I won’t ever fault Matt’s family for why he struggled so hard — his dedicated parents and loved ones were doing their best to navigate uncharted waters with zero experience to draw from. Since nobody really talked openly about neurodivergence in the nineties, his diagnosis led to a lot of emotional numbing and constant bouts of shame. My in-laws ultimately agreed that their son should stop taking meds and showered him with all the day-to-day support they could. But Matt still felt very alone and very lost for a long time, which breaks my heart.

My husband’s experience is unfortunately not an isolated one. Between the impulsivity that can accompany ADHD and the horrific stigma around it, there’s a lot of overlap between this neuro difference and mental health challenges in kids. Recent studies are beginning to establish a direct correlation between a child or adolescent having ADHD and a greater risk of suicide, so we cannot wait any longer to really start listening to, and learning from, our neurodivergent children. We also need to be ready to make swift, efficient, appropriate accommodations to help them learn and thrive in school and extracurricular activities.

“Our review found young people are particularly affected by this judgement and stigma,” University of Melbourne’s Developmental Mental Health Chair David Cogill and his fellow SAGE Journals authors share in an article for The Conversation. “They’re aware they’re viewed by others in a negative light because of their ADHD and they commonly feel different, devalued, embarrassed, unconfident, inadequate, or incompetent.

Not surprisingly, many kids living with ADHD react to the unrelenting criticism of who they are by verbally and physically lashing out. This response is not only understandable, but also relatable to neurotypical folks who have dealt with harsh, fault-finding peers or loved ones. Our expectations for neurodiverse kids are often developmentally inappropriate, which further isolates and ostracizes them.

Thankfully for my husband, a high school teacher noticed how supremely talented he was and allowed him to fill his math assignments with drawings and doodles. It was the educator’s way of giving Matt the freedom to express himself and thus make the work inclusive for him. Matt’s Grampy also took his grandkid under his wing after he dropped out his senior year of high school when it all became too much. They drove around town together, Matt regularly getting out of Grampy’s car to drop his resume off to local art businesses and studios. As he practiced putting himself out there, my husband began feeling motivated to believe in himself and his art. He eventually went on to get his GED, put himself through college, and is currently thriving in his animation career.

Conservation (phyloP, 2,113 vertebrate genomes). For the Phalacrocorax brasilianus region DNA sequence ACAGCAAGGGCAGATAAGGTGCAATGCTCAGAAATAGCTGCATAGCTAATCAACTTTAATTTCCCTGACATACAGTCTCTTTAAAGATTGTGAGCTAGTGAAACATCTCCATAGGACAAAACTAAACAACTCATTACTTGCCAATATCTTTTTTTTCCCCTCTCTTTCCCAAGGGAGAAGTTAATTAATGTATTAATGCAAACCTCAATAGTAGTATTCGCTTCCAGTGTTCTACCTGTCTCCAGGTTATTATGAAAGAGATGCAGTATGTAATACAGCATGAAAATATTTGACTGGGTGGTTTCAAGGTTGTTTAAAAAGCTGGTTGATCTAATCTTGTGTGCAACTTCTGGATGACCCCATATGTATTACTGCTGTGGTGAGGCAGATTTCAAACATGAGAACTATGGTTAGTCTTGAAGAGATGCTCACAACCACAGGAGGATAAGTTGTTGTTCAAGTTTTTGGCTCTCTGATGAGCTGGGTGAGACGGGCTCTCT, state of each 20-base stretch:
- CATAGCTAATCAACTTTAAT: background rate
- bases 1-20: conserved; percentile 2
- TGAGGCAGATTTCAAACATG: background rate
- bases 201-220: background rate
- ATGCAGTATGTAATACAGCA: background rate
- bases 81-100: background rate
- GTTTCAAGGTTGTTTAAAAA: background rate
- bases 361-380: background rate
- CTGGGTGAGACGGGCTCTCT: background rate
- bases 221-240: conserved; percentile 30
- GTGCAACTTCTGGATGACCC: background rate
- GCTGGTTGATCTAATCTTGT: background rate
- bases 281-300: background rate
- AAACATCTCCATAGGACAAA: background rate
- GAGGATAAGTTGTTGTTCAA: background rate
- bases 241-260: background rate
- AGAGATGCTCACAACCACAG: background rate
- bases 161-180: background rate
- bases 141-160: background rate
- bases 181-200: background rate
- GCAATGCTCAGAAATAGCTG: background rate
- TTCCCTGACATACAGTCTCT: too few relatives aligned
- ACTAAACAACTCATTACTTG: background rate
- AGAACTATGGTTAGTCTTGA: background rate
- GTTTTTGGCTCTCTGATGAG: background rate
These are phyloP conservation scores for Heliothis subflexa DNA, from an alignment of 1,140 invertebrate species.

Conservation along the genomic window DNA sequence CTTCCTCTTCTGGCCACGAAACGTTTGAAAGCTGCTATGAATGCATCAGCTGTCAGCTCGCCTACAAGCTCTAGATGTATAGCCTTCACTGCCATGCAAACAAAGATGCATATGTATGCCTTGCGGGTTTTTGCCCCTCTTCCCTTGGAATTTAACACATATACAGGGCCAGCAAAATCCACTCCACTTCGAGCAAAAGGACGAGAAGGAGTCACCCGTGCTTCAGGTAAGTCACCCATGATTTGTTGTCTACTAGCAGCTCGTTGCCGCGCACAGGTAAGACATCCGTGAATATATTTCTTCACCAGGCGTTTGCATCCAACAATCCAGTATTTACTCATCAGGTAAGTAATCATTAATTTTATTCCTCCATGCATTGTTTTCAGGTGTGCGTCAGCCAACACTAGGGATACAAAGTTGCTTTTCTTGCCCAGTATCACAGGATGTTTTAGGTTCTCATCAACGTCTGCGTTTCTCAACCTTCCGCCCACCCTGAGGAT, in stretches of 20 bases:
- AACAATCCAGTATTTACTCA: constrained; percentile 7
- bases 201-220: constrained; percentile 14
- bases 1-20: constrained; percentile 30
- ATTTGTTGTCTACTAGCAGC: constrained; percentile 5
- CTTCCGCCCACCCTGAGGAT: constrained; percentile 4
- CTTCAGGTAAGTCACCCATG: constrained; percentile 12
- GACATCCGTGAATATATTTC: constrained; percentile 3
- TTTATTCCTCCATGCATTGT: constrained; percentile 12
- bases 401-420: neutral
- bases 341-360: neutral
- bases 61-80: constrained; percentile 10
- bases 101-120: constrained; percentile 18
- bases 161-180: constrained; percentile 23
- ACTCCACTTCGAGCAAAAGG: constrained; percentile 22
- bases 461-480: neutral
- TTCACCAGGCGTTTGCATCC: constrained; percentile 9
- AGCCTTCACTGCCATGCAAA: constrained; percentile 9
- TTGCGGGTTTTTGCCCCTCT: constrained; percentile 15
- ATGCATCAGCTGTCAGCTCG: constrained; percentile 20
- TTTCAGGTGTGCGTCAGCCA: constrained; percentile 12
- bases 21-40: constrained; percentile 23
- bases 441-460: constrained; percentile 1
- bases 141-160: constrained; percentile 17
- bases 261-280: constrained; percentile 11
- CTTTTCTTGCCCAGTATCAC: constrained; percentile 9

He also makes for an exceedingly stellar life partner and father who never fails to love with his overwhelmingly generous heart and always makes us laugh.

I can’t go back and be the advocate I wish I could’ve been for Matt as a youth, but I’m doing everything I can to make up for lost time. Living with a partner who has ADHD definitely comes with its own distinct perks and complexities, but so does everything that’s truly worthwhile in this life. As I embrace his neurodiverse mind with growing curiosity and compassion, I also never hesitate to bring the levity and tenderness in moments when he’s bogged down by the unjustified pressures of living in an ableist world.

My husband deserves to undoubtedly know that he belongs. He deserves respect, acceptance, and support. His ADHD is not some exclusive series of hurdles to be avoided. It is as much a part of what makes him him as everything else, and the world needs to get on board. We all do, for the sake of our neurodivergent kids out there just wanting what everyone does — to be seen as worthy, lovable, and absolutely amazing.